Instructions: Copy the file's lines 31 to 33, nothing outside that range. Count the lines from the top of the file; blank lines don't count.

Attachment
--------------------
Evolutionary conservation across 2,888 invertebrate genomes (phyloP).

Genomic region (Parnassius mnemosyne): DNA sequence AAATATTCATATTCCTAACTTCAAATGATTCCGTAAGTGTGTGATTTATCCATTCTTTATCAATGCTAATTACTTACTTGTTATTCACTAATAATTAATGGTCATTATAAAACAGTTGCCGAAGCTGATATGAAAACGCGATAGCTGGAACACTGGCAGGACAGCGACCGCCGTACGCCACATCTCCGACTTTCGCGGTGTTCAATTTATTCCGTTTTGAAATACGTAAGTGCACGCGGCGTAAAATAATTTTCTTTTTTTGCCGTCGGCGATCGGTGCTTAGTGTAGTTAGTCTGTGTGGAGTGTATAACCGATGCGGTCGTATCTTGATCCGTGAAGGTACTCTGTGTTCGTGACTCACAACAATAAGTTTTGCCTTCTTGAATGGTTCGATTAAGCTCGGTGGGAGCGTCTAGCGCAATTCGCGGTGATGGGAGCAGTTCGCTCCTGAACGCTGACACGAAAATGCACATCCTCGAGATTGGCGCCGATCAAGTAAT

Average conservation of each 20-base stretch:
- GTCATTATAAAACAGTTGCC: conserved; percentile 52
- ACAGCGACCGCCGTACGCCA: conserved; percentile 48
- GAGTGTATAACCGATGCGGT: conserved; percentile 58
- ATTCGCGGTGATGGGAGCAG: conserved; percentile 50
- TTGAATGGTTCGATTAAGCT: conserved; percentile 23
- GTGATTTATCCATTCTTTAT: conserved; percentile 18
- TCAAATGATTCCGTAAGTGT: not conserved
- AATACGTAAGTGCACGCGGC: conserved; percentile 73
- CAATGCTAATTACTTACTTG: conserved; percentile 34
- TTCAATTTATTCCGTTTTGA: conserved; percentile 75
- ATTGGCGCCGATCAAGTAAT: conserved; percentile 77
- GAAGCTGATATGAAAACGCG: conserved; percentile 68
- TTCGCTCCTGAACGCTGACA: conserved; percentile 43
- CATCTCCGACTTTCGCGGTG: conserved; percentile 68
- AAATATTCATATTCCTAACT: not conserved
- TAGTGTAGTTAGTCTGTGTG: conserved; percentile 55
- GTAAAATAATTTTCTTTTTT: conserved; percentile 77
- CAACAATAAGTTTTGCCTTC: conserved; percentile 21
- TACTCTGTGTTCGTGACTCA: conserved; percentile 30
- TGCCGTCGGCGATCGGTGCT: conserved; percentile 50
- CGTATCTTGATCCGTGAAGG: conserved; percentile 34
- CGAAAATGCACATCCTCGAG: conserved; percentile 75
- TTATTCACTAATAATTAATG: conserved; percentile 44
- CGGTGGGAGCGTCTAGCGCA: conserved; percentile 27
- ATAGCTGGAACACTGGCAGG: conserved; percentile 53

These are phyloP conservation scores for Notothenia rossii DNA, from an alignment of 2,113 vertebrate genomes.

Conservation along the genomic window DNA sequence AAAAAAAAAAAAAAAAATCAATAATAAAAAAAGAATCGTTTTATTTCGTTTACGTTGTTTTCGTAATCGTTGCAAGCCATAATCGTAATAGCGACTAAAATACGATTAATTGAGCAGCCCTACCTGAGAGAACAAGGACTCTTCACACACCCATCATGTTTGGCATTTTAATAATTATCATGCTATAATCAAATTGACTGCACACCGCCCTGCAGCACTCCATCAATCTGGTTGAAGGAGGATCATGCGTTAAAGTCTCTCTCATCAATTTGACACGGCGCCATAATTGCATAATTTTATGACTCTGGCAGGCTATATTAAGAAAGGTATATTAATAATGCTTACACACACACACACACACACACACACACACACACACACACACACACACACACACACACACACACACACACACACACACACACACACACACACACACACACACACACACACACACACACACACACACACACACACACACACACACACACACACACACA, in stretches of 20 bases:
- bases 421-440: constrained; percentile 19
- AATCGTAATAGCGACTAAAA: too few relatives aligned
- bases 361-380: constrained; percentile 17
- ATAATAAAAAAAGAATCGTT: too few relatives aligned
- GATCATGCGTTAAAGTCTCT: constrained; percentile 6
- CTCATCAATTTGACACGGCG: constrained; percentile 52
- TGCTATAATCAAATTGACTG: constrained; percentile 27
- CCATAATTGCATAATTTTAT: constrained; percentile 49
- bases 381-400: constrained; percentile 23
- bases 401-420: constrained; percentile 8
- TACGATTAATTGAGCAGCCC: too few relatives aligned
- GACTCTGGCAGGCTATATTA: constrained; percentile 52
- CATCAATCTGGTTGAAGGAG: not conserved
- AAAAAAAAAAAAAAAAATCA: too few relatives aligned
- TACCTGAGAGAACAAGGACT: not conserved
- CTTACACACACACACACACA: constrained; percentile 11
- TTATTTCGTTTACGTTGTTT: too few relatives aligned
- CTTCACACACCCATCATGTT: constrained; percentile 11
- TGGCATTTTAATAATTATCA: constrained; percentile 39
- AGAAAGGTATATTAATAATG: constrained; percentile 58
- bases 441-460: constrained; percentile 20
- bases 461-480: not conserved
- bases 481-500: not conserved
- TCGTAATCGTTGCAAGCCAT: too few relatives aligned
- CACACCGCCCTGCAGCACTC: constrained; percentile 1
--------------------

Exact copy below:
- bases 421-440: constrained; percentile 19
- AATCGTAATAGCGACTAAAA: too few relatives aligned
- bases 361-380: constrained; percentile 17